I know that walking into a second-hand or charity shop can be totally overwhelming. Racks overflow with t-shirts, dresses, jackets, shoes, that you don´t even know where to start, I’ve been there too. But practice makes the master, and in the past years, I’ve picked up some tricks for managing the chaos.

Here are my ten tips to help you become a successful second-hand shopper just like me.

1. Do a little research and google the second-hand and charity shops that are around the area you want to go. Once you know where they are, make a little route of where are you going to go first. I save the places as favorite on my phone in the google maps app and the best route will show. 

Picture: Gert Zomer

2. The best is to go with a friend and to make a date out of it. It can be fun to help each other out and you can finish it with a coffee and cake in a nice place ;).

3. Go with a blank idea of what you want to find. Second-hand shops are constantly changing and you will never know what you might find.

Picture: Gert Zomer

4. Once you are in the shop, walk around the entire store and grab everything that catches your attention, even if you are not sure about it and if it´s not your size. You can go through your selection later and decide what to keep.

5. Try on the clothes that you are not sure if they fit you. Then you might decide what to buy and what to leave behind. Please note: Buy only items that fit. Even if it´s something you are looking for. If it doesn’t fit, it is going to end up in your closet doing nothing.

6. Be aware of stains, and clothes that are damaged. The best is to check before you buy them. On all second-hand and charity shops I go, they have a no-return policy.

Picture: Gert Zomer

8. Save your energy and just try the clothes you chose during the first round. Once you tried on and decide what to buy,  pay for your clothes and move on to the next shop.

I go to the closest charity shop at least twice per month. I quickly go through racks waiting for something to catch my attention. Every visit is short and since a lot of the merchandise, I’ve seen before it makes it easy for me to spot what’s new and worthy.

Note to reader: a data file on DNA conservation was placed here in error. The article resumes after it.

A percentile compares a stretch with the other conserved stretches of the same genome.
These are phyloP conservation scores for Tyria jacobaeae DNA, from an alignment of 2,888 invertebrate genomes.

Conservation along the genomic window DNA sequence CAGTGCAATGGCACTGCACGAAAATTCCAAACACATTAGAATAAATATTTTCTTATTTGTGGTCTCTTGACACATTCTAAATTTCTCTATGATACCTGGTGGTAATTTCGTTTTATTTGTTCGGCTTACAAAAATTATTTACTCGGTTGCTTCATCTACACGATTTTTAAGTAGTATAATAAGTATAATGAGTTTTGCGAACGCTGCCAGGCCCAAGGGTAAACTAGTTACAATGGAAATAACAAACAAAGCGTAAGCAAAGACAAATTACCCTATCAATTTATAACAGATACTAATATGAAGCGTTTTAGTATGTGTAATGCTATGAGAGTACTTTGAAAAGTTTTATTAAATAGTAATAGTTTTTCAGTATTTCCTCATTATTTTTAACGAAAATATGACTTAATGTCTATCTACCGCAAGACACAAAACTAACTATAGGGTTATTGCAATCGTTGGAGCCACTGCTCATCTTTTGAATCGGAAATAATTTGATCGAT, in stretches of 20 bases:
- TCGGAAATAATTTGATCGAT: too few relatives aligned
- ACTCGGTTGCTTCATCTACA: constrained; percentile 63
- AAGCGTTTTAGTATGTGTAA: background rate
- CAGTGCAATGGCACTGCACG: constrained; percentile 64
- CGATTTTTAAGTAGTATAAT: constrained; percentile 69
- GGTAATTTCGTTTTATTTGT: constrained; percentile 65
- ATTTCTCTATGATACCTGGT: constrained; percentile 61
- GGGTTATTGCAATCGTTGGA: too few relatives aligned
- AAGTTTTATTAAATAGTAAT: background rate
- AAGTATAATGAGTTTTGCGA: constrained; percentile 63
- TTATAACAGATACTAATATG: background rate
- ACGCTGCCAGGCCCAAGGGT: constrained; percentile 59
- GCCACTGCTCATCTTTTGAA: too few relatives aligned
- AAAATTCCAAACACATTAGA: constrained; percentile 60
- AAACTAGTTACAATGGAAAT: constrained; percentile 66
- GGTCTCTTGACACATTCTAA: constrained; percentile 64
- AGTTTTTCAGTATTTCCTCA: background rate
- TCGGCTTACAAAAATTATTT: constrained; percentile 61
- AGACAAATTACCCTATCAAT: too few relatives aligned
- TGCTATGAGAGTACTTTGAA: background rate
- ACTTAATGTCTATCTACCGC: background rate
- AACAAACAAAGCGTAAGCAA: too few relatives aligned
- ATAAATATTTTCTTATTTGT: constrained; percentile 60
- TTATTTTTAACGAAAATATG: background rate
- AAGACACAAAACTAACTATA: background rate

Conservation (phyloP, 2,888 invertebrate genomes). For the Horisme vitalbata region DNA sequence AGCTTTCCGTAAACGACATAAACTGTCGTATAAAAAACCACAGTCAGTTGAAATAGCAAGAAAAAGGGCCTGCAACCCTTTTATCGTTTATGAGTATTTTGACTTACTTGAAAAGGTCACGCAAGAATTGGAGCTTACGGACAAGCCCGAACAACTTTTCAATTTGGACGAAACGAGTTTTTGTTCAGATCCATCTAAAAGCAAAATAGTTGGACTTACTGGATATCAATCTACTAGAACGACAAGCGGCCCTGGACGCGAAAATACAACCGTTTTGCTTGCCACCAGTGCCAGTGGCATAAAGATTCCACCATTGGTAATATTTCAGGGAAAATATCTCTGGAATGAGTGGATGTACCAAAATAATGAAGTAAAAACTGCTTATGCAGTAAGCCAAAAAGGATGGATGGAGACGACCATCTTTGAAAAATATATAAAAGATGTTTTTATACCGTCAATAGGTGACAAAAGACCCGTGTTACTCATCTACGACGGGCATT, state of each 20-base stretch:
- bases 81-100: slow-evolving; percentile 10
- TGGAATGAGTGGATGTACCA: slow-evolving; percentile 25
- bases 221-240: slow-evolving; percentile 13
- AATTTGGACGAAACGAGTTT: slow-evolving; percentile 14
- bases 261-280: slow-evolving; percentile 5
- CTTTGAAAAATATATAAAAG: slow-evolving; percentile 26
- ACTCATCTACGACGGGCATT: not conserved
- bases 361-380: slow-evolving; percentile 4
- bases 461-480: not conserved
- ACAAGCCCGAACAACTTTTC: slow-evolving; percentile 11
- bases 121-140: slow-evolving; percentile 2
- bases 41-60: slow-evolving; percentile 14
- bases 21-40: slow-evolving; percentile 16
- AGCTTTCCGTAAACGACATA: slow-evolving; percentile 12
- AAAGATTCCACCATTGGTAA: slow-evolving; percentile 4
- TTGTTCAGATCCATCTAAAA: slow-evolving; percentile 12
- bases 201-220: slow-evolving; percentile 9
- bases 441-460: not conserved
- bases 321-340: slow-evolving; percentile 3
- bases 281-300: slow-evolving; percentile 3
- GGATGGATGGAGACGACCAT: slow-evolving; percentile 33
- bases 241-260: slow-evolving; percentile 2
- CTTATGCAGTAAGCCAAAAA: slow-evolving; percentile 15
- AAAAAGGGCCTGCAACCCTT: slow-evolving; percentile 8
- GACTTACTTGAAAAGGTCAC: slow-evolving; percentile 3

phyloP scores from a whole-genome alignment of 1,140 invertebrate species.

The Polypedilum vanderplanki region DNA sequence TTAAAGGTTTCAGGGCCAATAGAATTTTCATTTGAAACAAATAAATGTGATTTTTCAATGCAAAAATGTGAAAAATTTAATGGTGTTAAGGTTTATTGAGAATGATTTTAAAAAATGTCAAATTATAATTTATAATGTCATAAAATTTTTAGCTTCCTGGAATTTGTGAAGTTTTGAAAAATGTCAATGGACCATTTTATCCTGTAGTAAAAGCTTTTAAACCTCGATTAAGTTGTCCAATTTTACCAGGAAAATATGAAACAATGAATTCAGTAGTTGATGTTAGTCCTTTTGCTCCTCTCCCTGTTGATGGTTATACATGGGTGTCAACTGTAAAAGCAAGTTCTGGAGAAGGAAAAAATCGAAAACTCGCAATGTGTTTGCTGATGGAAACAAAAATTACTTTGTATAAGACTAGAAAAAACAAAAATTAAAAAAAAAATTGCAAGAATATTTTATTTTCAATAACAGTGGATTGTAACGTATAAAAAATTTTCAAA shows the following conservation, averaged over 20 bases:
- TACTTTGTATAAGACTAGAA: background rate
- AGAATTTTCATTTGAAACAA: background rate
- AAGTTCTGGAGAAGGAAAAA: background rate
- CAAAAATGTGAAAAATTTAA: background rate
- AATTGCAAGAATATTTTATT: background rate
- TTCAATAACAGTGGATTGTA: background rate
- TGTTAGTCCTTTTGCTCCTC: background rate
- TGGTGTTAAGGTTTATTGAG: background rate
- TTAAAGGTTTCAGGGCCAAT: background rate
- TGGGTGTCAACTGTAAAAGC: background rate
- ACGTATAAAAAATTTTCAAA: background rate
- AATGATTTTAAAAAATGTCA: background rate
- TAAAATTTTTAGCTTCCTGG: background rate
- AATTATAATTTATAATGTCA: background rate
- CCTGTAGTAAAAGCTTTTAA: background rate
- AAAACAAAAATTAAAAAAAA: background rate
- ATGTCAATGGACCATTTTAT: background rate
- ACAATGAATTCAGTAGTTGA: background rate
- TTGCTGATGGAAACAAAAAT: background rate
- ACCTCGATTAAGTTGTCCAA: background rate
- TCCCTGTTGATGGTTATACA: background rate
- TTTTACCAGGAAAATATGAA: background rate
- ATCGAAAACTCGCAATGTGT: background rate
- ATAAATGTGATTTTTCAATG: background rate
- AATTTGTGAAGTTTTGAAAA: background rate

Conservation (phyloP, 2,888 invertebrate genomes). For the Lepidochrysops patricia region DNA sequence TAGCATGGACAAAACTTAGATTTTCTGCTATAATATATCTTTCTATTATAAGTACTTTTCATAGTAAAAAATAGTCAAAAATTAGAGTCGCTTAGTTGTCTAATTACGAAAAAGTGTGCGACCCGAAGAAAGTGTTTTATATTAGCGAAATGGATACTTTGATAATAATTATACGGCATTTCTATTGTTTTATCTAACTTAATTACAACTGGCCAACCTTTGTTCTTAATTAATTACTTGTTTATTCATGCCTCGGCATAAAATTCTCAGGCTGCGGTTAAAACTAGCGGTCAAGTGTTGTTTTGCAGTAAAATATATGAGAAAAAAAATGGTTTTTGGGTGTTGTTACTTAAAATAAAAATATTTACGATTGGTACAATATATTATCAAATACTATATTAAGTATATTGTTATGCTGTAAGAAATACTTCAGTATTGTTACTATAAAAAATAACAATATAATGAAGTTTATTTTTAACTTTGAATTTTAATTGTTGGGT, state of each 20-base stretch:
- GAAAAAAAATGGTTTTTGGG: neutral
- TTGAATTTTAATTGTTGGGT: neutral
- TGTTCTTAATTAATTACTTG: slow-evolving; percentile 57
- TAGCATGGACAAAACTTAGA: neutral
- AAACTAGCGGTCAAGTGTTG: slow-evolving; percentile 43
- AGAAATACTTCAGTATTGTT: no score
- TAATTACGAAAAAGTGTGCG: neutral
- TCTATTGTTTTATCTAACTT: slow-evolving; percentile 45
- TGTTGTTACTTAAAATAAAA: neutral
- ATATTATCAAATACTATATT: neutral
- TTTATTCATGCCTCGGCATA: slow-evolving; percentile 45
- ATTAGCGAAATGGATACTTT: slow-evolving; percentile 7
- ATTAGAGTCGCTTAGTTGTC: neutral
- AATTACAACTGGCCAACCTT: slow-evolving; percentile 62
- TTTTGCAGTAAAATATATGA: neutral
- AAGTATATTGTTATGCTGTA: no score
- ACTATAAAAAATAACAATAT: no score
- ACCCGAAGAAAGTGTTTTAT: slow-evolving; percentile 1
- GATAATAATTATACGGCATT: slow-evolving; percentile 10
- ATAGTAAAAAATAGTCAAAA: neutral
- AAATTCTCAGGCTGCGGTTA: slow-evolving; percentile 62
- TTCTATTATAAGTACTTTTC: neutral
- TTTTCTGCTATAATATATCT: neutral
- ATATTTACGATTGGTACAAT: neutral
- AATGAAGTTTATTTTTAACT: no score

Picture: Gert Zomer

9. Don’t Be Disappointed if you go back home empty handed. Having an all second-hand wardrobe takes time and a couple of visits to the shops. Lots of the time, I go back home without anything, if there’s nothing I like on the racks, I just leave it and save my money for the next visit.

10. If you do find amazing items, as soon as you get home, make sure you put all your new clothes directly into your washing basket and wash them as soon as possible so you can start wearing them.

I hope you like these tips and get inspired to go second-hand shopping. Do you miss any tip? Let me know in the comments below.

With Love,

Alisson
P.S.: All my outfits from this post are second-hand.

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CAN YOU BELIEVE THESE OUTFITS ARE FROM SECOND-HAND CLOTHES?

Thanks to my friends Gita and Tamara I discovered the second-hand world. Back when I was living in Cologne we used to go every Saturday to the “Unicenter flea market”. Once people started asking about where my clothes come from and how come they look so cool my fascination for second-hand shops and flea markets became so big that now over 80% of my clothes are second-hand and I am not ashamed of it. Through out last year I put up some outfits together that I showed on my Instagram. Here are 10 of my favorite looks:

1. 

Yellow jacket outfit
Picture by Marisa Elisa

What I´m wearing:
Jacket and top // Kringloop Amersfoort
Jeans // Street market at the Albert Cuypstraat in Amersfoort
Shoes // Not second-hand or ethically made – bought it before my conscious time

2.

Red dress outfit
Picture by Marisa Elisa

What I´m wearing:
Dress // Lievevrouw snuffelmarkt Amersfoort
Jacket // Kringloop Amersfoort
Boots // The Next Closet
Necklace and bracelet // via A Beautiful Story

3.

The Next Closet
Picture by Marisa Elisa

What I´m wearing:
Blazer, jeans, and shoes // The Next Closet
Bag // Baggin’ you (not vegan)

4.

Pink wall
Picture by Marisa Elisa

What I´m wearing:
Blouse // Charity shop “Terre des Hommes”
Jacket // Kringloop Amersfoort
Jeans // Preowned by my older sister
Boots // The Next Closet

5.

Bomber jacket outfit
Picture by Marisa Elisa

What I´m wearing:
Bomber jacket and jeans // Kringloop Amersfoort
Shoes // United Wardrobe

6.

Picture: Mirthe van den Berg

What I´m wearing:
Jacket and jeans //  Kringloop Amersfoort
Shoes // Preowned by my friend Alejandra A.

7.

Picture: Mitchel Lensink

What I´m wearing: